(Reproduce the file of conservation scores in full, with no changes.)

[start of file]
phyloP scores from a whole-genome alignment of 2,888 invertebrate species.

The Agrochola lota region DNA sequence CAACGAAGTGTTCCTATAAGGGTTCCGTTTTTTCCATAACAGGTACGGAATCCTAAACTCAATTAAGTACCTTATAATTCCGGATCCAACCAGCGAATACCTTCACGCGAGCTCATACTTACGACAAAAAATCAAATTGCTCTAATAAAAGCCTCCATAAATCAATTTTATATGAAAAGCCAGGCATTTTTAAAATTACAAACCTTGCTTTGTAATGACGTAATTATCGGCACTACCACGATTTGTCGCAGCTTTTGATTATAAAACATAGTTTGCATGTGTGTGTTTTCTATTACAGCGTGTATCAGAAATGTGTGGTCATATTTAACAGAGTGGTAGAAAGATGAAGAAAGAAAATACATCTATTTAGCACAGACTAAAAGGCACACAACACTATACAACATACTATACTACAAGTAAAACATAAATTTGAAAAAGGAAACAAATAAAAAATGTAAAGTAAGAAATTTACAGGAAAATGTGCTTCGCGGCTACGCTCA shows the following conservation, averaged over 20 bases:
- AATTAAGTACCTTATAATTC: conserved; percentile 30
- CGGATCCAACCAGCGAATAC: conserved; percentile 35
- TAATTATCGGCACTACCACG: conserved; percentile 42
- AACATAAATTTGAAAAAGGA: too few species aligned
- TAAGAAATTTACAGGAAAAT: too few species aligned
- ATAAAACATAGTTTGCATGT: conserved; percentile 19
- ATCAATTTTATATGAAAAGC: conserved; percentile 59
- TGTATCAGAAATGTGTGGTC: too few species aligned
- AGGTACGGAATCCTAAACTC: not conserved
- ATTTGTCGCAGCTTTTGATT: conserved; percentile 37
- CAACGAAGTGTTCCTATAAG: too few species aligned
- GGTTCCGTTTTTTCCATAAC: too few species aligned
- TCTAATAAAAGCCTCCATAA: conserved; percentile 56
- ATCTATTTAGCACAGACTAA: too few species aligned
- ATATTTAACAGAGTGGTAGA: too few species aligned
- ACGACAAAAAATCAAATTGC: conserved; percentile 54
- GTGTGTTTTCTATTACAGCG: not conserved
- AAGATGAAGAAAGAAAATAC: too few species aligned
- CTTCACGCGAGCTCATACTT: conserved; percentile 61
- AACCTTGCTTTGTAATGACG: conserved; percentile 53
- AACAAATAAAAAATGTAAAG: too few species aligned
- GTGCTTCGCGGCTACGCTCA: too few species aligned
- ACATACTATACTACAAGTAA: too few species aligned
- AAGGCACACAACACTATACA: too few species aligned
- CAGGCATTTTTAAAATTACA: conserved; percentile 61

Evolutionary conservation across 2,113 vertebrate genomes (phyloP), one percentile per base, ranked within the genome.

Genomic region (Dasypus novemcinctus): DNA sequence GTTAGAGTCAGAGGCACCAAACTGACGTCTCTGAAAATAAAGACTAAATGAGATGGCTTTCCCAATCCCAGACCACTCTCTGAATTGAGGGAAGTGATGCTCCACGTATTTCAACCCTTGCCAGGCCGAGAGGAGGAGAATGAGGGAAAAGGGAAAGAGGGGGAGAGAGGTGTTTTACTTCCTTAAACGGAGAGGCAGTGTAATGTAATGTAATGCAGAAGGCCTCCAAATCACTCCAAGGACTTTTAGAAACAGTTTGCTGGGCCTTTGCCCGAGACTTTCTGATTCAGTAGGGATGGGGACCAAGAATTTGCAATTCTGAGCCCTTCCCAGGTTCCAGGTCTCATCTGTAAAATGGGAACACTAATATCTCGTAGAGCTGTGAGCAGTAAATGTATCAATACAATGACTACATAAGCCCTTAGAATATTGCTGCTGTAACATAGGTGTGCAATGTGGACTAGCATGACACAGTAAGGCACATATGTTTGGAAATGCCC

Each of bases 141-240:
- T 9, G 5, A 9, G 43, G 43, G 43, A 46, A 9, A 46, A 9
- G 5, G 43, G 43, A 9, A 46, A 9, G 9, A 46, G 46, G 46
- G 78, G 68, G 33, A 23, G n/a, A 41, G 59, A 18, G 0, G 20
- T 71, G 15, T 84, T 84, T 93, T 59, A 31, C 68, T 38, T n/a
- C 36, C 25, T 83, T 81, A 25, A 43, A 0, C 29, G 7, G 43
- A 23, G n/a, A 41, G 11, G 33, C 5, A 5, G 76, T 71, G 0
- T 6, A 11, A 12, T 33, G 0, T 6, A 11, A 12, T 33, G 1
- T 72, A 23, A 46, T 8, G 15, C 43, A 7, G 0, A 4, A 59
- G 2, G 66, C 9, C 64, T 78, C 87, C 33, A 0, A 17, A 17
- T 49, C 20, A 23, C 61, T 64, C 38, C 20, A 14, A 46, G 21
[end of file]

phyloP scores from a whole-genome alignment of 2,888 invertebrate species.

The Agrochola lota region DNA sequence CAACGAAGTGTTCCTATAAGGGTTCCGTTTTTTCCATAACAGGTACGGAATCCTAAACTCAATTAAGTACCTTATAATTCCGGATCCAACCAGCGAATACCTTCACGCGAGCTCATACTTACGACAAAAAATCAAATTGCTCTAATAAAAGCCTCCATAAATCAATTTTATATGAAAAGCCAGGCATTTTTAAAATTACAAACCTTGCTTTGTAATGACGTAATTATCGGCACTACCACGATTTGTCGCAGCTTTTGATTATAAAACATAGTTTGCATGTGTGTGTTTTCTATTACAGCGTGTATCAGAAATGTGTGGTCATATTTAACAGAGTGGTAGAAAGATGAAGAAAGAAAATACATCTATTTAGCACAGACTAAAAGGCACACAACACTATACAACATACTATACTACAAGTAAAACATAAATTTGAAAAAGGAAACAAATAAAAAATGTAAAGTAAGAAATTTACAGGAAAATGTGCTTCGCGGCTACGCTCA shows the following conservation, averaged over 20 bases:
- AATTAAGTACCTTATAATTC: conserved; percentile 30
- CGGATCCAACCAGCGAATAC: conserved; percentile 35
- TAATTATCGGCACTACCACG: conserved; percentile 42
- AACATAAATTTGAAAAAGGA: too few species aligned
- TAAGAAATTTACAGGAAAAT: too few species aligned
- ATAAAACATAGTTTGCATGT: conserved; percentile 19
- ATCAATTTTATATGAAAAGC: conserved; percentile 59
- TGTATCAGAAATGTGTGGTC: too few species aligned
- AGGTACGGAATCCTAAACTC: not conserved
- ATTTGTCGCAGCTTTTGATT: conserved; percentile 37
- CAACGAAGTGTTCCTATAAG: too few species aligned
- GGTTCCGTTTTTTCCATAAC: too few species aligned
- TCTAATAAAAGCCTCCATAA: conserved; percentile 56
- ATCTATTTAGCACAGACTAA: too few species aligned
- ATATTTAACAGAGTGGTAGA: too few species aligned
- ACGACAAAAAATCAAATTGC: conserved; percentile 54
- GTGTGTTTTCTATTACAGCG: not conserved
- AAGATGAAGAAAGAAAATAC: too few species aligned
- CTTCACGCGAGCTCATACTT: conserved; percentile 61
- AACCTTGCTTTGTAATGACG: conserved; percentile 53
- AACAAATAAAAAATGTAAAG: too few species aligned
- GTGCTTCGCGGCTACGCTCA: too few species aligned
- ACATACTATACTACAAGTAA: too few species aligned
- AAGGCACACAACACTATACA: too few species aligned
- CAGGCATTTTTAAAATTACA: conserved; percentile 61

Evolutionary conservation across 2,113 vertebrate genomes (phyloP), one percentile per base, ranked within the genome.

Genomic region (Dasypus novemcinctus): DNA sequence GTTAGAGTCAGAGGCACCAAACTGACGTCTCTGAAAATAAAGACTAAATGAGATGGCTTTCCCAATCCCAGACCACTCTCTGAATTGAGGGAAGTGATGCTCCACGTATTTCAACCCTTGCCAGGCCGAGAGGAGGAGAATGAGGGAAAAGGGAAAGAGGGGGAGAGAGGTGTTTTACTTCCTTAAACGGAGAGGCAGTGTAATGTAATGTAATGCAGAAGGCCTCCAAATCACTCCAAGGACTTTTAGAAACAGTTTGCTGGGCCTTTGCCCGAGACTTTCTGATTCAGTAGGGATGGGGACCAAGAATTTGCAATTCTGAGCCCTTCCCAGGTTCCAGGTCTCATCTGTAAAATGGGAACACTAATATCTCGTAGAGCTGTGAGCAGTAAATGTATCAATACAATGACTACATAAGCCCTTAGAATATTGCTGCTGTAACATAGGTGTGCAATGTGGACTAGCATGACACAGTAAGGCACATATGTTTGGAAATGCCC

Each of bases 141-240:
- T 9, G 5, A 9, G 43, G 43, G 43, A 46, A 9, A 46, A 9
- G 5, G 43, G 43, A 9, A 46, A 9, G 9, A 46, G 46, G 46
- G 78, G 68, G 33, A 23, G n/a, A 41, G 59, A 18, G 0, G 20
- T 71, G 15, T 84, T 84, T 93, T 59, A 31, C 68, T 38, T n/a
- C 36, C 25, T 83, T 81, A 25, A 43, A 0, C 29, G 7, G 43
- A 23, G n/a, A 41, G 11, G 33, C 5, A 5, G 76, T 71, G 0
- T 6, A 11, A 12, T 33, G 0, T 6, A 11, A 12, T 33, G 1
- T 72, A 23, A 46, T 8, G 15, C 43, A 7, G 0, A 4, A 59
- G 2, G 66, C 9, C 64, T 78, C 87, C 33, A 0, A 17, A 17
- T 49, C 20, A 23, C 61, T 64, C 38, C 20, A 14, A 46, G 21